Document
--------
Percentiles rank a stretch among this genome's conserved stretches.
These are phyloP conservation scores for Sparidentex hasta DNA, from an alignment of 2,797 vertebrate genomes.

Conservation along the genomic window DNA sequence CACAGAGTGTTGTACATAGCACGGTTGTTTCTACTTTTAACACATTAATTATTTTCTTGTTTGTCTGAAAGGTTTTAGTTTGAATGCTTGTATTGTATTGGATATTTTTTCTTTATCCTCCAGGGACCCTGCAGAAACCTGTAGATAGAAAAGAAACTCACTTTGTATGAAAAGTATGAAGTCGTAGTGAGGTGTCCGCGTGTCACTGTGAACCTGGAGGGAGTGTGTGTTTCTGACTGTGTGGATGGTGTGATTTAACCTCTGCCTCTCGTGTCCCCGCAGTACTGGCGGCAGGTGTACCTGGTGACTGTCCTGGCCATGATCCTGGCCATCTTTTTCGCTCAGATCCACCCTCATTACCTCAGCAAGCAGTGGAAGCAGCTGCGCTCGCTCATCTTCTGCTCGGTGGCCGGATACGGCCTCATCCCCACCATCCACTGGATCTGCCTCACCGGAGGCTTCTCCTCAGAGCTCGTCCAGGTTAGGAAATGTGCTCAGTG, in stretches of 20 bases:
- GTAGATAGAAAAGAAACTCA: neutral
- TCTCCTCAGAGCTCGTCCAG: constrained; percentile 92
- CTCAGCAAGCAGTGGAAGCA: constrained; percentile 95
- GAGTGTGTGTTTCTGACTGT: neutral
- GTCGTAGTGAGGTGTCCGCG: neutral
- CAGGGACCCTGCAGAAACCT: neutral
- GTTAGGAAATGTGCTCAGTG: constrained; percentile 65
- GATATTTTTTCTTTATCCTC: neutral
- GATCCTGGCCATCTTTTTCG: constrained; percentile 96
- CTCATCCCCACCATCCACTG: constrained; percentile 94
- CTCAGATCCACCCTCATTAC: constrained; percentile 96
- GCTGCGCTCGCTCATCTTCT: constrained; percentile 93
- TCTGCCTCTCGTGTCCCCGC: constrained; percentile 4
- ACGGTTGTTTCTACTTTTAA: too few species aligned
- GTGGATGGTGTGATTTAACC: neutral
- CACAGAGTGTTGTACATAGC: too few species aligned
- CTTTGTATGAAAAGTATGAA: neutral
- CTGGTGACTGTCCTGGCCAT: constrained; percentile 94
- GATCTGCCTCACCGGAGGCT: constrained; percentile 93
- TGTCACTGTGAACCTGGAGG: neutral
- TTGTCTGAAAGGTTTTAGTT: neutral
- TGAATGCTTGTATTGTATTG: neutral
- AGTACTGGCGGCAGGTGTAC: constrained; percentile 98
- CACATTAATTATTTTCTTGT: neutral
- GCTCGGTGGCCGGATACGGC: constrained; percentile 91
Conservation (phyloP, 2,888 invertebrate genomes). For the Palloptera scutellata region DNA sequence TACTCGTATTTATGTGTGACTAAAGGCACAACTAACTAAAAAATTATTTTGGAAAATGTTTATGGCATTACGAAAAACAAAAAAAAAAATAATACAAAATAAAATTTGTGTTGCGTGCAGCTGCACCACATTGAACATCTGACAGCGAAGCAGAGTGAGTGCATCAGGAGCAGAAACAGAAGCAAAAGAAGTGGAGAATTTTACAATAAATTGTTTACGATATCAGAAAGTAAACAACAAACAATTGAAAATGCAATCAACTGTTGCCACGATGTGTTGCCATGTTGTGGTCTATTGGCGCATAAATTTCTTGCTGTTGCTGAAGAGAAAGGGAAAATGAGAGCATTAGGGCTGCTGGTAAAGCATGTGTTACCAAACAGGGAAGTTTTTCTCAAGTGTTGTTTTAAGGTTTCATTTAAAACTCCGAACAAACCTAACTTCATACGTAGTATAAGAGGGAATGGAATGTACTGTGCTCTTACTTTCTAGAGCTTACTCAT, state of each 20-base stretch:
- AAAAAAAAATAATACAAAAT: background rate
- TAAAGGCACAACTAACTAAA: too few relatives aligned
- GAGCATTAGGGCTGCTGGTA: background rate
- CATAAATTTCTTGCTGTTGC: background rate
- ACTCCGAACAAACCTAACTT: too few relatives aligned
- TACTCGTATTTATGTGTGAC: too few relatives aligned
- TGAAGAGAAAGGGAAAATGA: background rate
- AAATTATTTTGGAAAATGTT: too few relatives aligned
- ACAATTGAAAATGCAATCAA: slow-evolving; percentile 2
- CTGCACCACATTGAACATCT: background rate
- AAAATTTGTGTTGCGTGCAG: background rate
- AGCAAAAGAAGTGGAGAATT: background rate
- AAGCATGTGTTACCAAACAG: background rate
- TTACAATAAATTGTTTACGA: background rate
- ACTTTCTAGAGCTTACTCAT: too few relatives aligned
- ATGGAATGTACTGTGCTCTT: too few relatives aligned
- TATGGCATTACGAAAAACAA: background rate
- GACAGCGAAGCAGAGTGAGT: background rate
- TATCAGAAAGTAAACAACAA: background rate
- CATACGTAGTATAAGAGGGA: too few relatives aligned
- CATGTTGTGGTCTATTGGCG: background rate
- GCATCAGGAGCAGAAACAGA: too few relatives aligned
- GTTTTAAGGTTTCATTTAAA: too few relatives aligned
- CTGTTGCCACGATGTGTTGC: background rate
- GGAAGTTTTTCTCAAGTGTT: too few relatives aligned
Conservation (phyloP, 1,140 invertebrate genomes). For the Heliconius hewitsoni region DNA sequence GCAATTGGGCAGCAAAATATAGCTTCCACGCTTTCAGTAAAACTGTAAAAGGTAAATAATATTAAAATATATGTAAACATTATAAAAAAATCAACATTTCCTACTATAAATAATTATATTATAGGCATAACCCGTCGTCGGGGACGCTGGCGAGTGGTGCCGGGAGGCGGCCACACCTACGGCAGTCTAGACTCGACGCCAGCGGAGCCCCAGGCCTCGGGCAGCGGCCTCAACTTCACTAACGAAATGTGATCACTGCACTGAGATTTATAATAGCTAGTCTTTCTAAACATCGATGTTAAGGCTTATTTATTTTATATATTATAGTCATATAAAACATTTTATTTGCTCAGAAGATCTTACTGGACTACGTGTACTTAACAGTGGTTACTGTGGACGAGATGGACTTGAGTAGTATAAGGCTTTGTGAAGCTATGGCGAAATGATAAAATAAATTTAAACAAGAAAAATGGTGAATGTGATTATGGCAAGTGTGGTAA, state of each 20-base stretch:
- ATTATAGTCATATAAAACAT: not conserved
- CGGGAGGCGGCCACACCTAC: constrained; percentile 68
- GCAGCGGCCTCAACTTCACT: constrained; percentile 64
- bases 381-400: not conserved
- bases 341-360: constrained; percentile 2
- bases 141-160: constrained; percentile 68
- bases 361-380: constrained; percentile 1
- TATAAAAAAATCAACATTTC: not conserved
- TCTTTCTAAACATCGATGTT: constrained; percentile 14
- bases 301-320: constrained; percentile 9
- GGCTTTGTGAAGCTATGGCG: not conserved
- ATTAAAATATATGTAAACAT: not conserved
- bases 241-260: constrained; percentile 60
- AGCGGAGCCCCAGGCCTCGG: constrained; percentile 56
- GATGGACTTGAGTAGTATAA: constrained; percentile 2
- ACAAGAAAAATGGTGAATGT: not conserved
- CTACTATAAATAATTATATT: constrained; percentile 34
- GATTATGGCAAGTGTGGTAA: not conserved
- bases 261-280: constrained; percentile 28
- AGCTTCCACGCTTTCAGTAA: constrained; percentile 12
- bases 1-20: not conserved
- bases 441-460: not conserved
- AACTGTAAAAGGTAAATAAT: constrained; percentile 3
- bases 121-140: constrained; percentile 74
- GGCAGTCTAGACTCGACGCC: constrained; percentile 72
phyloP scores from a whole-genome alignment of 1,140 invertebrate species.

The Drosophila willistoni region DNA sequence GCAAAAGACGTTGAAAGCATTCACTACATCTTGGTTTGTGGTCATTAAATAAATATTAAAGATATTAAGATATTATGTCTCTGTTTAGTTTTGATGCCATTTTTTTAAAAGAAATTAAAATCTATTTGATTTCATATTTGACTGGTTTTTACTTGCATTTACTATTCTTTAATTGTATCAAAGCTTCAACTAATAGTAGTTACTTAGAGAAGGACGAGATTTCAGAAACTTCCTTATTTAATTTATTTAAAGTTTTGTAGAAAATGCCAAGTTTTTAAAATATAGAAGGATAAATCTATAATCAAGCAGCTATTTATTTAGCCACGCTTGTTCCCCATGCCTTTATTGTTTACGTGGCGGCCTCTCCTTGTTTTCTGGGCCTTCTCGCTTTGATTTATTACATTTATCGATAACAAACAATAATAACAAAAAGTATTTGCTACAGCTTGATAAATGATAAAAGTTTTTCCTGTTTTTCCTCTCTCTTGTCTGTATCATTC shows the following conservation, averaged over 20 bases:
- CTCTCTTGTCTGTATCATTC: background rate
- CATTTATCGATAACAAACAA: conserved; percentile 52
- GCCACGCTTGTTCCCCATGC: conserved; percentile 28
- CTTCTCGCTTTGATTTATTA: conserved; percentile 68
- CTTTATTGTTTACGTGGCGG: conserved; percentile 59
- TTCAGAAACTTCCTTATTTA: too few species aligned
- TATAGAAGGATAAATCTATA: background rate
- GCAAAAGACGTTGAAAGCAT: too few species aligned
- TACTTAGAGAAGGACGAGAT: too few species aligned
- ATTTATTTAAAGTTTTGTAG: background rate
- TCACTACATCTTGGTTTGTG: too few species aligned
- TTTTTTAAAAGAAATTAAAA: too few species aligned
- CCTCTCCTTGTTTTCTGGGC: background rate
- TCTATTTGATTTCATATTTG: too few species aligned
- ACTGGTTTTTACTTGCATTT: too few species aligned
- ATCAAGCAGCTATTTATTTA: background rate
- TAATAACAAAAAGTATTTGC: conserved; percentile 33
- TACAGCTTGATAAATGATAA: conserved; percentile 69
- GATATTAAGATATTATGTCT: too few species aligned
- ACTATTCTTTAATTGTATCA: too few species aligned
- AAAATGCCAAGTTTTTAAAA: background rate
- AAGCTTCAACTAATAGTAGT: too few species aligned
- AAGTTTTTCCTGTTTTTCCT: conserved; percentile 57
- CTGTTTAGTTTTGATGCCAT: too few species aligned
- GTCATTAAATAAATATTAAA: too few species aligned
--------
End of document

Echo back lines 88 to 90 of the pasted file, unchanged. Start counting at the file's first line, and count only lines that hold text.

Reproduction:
- TTCAGAAACTTCCTTATTTA: too few species aligned
- TATAGAAGGATAAATCTATA: background rate
- GCAAAAGACGTTGAAAGCAT: too few species aligned